Thursday, May 24, 2018

The Strange Fascinations of Noah Hypnotik by David Arnold

Mr. Tuttle instructed us to open our Steinbeck tomes, and our laughs were replaced with visions of dust and booze and haggard tires on the road West, where the busty, analogous milky white breasts of rural America patiently awaited our arrival. 

~from p. 38 of ARC, The Strange Fascinations of Noah Hypnotik by David Arnold

The Strange Fascinations of Noah Hypnotik is the story of Noah Oakman, a high school student with two extremely close friends, siblings named Alan and Val. Toward the beginning of the book, Val pressures Noah into going to a party. Noah has been a little off since he faked a swimming injury and his parents have been nudging him to make a decision about the college scholarship he's been offered. He doesn't want to go to a party. He doesn't want to go anywhere. And, he really doesn't want to swim in college. But, he and the Rosa-Haas siblings are close so he reluctantly agrees to go to the party with them.

At the party, Noah does something he doesn't usually do: he drinks. Heavily. And, then he says something regrettable to Alan and goes to hang out with a guy named Circuit. What happens after he leaves Circuit's house is as psychedelic as the cover of the book. Suddenly, things around him have changed. His weird little dog has become normal, his mother has a scar he's never seen, and his best friends are no longer planning to attend colleges that are close to home. What's happened? Circuit's father was an inventor and Circuit is equally geeky. Did Circuit do something to Noah's brain? To find out, Noah zones in on the few things that haven't changed: his sister and his Strange Fascinations among them. By researching these things, maybe he can figure out what's happened to the world -- or to his mind.

The Strange Fascinations of Noah Hypnotik is told in first person, so you're in Noah's mind while he's trying to figure these things out and it's sometimes merely disorienting, sometimes confusing. As I mentioned earlier, the first part of the book befuddled me so much that I stopped at page 66 and started all over again. After that, I began to feel like I understood what was happening -- something had happened to Noah and he was on a quest to solve the mystery of why things had changed -- but I still often felt unbalanced during the reading and occasionally wondered if I would have set the book aside entirely, if not for the fact that I was obligated to write a tour post.

Having said that, I eventually began to embrace the hallucinogenic aspect of the book, even if I didn't always thoroughly understand what was happening. Throughout the book, it continued to feel a bit like the author was herding cats, or trying to and failing. But, the last 50 pages or so is where the cats all end up piled on top of each other on the same warm blanket; meaning, the ending is satisfying and pulls everything together.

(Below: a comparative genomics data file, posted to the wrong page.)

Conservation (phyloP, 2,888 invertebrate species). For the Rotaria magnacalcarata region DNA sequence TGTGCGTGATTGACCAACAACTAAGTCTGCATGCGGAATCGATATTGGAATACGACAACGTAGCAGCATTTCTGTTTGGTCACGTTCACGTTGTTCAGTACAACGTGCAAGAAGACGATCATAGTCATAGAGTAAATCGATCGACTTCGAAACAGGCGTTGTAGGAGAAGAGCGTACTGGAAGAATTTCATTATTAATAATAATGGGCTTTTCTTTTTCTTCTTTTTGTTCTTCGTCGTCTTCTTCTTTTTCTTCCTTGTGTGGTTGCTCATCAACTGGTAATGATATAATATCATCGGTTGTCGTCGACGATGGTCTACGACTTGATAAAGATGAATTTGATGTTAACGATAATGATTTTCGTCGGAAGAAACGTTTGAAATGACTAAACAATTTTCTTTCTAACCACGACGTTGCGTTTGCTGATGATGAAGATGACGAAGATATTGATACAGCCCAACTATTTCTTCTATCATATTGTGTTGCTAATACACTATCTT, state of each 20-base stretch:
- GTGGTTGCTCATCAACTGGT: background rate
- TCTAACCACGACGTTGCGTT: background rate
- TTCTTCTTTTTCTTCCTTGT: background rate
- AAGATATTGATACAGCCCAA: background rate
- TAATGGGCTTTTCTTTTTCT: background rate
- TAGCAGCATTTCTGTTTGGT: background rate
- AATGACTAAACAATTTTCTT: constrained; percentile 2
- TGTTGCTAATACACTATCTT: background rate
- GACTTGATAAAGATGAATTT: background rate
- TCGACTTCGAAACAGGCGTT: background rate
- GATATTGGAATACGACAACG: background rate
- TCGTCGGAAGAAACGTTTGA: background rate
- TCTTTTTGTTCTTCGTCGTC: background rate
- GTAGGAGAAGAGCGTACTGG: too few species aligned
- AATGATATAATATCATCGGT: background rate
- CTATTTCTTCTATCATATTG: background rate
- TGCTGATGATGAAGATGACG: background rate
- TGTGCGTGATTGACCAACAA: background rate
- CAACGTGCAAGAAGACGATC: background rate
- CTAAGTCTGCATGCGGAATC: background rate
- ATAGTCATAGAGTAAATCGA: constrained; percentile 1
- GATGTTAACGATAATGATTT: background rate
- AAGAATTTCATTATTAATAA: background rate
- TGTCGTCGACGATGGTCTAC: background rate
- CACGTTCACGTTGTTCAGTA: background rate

Recommended - While this book felt, at times, like a rambling mess, it all comes together in the end and it's worth sticking it out through the insanity. At least, that's how I felt upon closing the book. I would suggest saving this book for when you're in the mood for something truly weird but clever. The writing is, in fact, almost too wise to believe it could be the thoughts of a 16-year-old, at times, although perhaps I'm too far removed from 16 to have any idea how a teenager thinks. What I liked best about the book was the relationship between the three friends. The author did a great job of emphasizing how rare and beautiful that kind of deep friendship is and why it should be treasured.

Side note: One of Noah's obsessions (or "Strange Fascinations", as he refers to them) is a book by a fictional author named Mila Henry. Her oddities are so believable that I ended up looking online to see if there really was a famous author named Mila Henry that I'd never heard about. Well, no. She's fictional, all right. Oddly, there is a Mila Henry who pops up when you do a general search -- a New York based pianist, coach, and music director. Music plays a heavy role in the book, as well (David Bowie's music) so I thought that was an interesting coincidence.

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  1. Wow, This books sounds like a lot of work.

    1. Well, yes, but in the same way as a Murakami -- just lots to think about, I guess. It all comes together nicely in the end.

  2. Sounds maybe too hard to wrap my head around but like it might just be worth the try.

    1. It's a book that requires a bit of concentration and maybe blows your mind a bit but it's not hard so much as just a matter of keeping the various strings in your hand and hoping they'll all pull together (which they eventually do).


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